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Emergency contraception is available to prevent pregnancy:
Emergency contraception, also called the “morning after pill,” uses the levonorgestrel progestin hormone found in some birth control pills to prevent either fertilization or the implantation of a fertilized egg in the uterine lining. The morning after pill is not the same thing as the "abortion pill."
In 2006, the Food and Drug Administration approved the Plan B brand as the first over-the-counter emergency contraception. It is available without a prescription at pharmacies and health clinics for adults 18 and older, with proof of age. Anyone younger than age 18 needs a prescription from her doctor. Plan B is taken in one or two doses within 72 hours of unprotected sex.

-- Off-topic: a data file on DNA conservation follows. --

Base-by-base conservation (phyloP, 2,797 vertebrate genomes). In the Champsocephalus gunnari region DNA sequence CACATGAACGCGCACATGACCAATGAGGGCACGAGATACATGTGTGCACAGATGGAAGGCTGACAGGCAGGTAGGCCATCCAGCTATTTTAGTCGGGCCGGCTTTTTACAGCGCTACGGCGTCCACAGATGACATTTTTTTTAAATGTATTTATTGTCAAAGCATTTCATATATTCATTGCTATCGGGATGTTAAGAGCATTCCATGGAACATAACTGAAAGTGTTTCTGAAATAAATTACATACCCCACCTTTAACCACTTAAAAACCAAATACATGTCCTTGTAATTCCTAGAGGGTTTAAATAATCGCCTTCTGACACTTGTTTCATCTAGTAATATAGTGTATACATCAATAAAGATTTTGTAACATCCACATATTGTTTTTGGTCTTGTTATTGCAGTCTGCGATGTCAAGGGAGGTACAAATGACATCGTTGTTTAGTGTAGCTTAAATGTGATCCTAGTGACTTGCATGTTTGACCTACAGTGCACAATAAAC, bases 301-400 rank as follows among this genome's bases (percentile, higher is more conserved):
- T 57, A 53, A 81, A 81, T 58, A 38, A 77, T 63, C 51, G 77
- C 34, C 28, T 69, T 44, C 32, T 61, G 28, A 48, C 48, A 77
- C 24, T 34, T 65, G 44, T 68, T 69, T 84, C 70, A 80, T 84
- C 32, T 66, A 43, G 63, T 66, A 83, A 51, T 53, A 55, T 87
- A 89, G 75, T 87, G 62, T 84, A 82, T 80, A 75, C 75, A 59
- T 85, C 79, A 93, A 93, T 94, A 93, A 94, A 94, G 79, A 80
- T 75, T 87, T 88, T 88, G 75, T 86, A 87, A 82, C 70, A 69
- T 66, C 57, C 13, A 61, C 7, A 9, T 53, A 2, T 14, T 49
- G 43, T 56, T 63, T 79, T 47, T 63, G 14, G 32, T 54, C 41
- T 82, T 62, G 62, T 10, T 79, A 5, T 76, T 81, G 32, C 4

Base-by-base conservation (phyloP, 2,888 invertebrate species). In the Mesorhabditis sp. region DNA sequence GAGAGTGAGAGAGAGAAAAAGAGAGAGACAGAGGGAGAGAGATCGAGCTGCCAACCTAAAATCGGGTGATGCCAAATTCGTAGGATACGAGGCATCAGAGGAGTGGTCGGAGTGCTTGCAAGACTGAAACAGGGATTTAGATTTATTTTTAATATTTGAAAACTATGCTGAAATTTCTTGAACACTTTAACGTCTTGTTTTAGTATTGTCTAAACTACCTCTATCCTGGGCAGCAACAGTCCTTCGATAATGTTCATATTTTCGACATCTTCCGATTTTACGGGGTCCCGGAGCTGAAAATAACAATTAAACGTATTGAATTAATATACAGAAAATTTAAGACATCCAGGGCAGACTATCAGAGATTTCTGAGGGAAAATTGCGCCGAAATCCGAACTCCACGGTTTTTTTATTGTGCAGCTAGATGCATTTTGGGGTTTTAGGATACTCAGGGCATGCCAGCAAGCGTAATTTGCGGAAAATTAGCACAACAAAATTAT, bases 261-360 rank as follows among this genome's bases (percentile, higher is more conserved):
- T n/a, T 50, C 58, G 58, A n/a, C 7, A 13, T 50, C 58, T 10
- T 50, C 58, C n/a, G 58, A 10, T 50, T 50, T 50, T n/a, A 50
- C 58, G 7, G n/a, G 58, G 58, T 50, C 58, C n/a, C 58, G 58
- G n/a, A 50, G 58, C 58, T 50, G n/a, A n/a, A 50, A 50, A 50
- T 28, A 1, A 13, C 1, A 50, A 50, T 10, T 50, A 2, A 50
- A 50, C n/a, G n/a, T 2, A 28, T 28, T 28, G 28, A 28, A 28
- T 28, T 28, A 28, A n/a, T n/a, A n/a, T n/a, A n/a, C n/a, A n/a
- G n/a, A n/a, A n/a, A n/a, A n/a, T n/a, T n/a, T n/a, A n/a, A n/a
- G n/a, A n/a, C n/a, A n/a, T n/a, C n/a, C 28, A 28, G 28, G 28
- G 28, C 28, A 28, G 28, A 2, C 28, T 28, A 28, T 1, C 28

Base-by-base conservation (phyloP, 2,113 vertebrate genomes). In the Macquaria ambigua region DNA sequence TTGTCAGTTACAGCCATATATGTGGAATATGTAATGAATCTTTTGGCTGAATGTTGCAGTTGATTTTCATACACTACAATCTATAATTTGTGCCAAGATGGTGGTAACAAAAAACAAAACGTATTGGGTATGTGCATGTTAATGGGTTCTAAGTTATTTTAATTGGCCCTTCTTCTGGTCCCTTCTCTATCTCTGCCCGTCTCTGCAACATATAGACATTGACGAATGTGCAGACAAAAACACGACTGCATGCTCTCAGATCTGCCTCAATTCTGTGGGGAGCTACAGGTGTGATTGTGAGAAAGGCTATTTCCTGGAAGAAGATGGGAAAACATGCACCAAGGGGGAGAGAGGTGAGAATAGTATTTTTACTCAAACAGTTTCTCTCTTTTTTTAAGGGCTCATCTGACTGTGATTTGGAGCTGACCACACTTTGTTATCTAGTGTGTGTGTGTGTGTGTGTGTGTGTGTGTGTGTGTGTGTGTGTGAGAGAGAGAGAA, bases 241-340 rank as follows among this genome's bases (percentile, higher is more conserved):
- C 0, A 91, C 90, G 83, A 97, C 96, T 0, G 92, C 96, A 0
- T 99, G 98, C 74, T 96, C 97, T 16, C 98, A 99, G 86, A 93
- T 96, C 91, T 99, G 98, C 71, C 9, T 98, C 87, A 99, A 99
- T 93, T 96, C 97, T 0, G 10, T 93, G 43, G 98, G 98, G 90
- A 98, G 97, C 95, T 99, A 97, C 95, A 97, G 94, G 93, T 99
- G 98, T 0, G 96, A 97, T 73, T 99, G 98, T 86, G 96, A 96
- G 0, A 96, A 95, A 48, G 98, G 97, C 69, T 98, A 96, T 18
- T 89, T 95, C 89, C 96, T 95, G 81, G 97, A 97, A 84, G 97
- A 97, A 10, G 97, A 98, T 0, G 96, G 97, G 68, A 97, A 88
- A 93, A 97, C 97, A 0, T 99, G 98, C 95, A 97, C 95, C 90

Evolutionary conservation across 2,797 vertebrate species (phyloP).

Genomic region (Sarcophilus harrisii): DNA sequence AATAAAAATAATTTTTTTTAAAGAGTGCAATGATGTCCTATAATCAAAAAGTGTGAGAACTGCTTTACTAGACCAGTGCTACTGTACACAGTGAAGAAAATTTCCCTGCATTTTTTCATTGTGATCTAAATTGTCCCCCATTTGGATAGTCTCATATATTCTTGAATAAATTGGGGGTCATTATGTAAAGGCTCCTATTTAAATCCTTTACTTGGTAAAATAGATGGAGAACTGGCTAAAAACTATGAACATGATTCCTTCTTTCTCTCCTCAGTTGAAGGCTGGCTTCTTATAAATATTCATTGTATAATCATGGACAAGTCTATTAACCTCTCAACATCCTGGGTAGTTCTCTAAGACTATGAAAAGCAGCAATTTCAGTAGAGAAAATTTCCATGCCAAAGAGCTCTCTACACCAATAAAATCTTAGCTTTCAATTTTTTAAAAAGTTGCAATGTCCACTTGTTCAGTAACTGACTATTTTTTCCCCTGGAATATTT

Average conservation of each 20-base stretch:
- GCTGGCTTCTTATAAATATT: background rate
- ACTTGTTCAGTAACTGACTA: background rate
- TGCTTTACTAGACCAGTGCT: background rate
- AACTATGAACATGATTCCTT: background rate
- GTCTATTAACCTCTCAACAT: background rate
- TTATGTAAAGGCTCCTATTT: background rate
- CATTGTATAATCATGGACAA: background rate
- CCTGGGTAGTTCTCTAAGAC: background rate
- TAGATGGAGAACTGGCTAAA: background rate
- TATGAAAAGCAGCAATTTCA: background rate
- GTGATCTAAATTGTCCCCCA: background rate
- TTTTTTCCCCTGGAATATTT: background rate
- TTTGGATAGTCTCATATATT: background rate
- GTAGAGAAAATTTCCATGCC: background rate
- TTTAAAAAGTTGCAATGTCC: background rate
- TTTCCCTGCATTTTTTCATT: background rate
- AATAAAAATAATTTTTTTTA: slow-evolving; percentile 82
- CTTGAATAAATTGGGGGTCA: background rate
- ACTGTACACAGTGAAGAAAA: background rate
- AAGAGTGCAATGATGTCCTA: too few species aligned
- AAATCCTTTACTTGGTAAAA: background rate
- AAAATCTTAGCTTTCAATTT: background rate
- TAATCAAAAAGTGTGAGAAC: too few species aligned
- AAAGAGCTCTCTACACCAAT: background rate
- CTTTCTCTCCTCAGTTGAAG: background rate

Side effects of Plan B may include:
Immediate side effects typically subside within 1 - 2 days of taking the second dose. Family planning experts warn that emergency pill use should not be treated as a substitute for regular contraception.
Copper-Releasing Intrauterine Device. An alternative emergency contraception relies on insertion of a copper-releasing intrauterine device (IUD) within 5 days (120 hours) of unprotected intercourse. It can be removed after the woman's next period, or left in place to provide ongoing contraception. The copper IUD reduces the risk of pregnancy by 99.9%.
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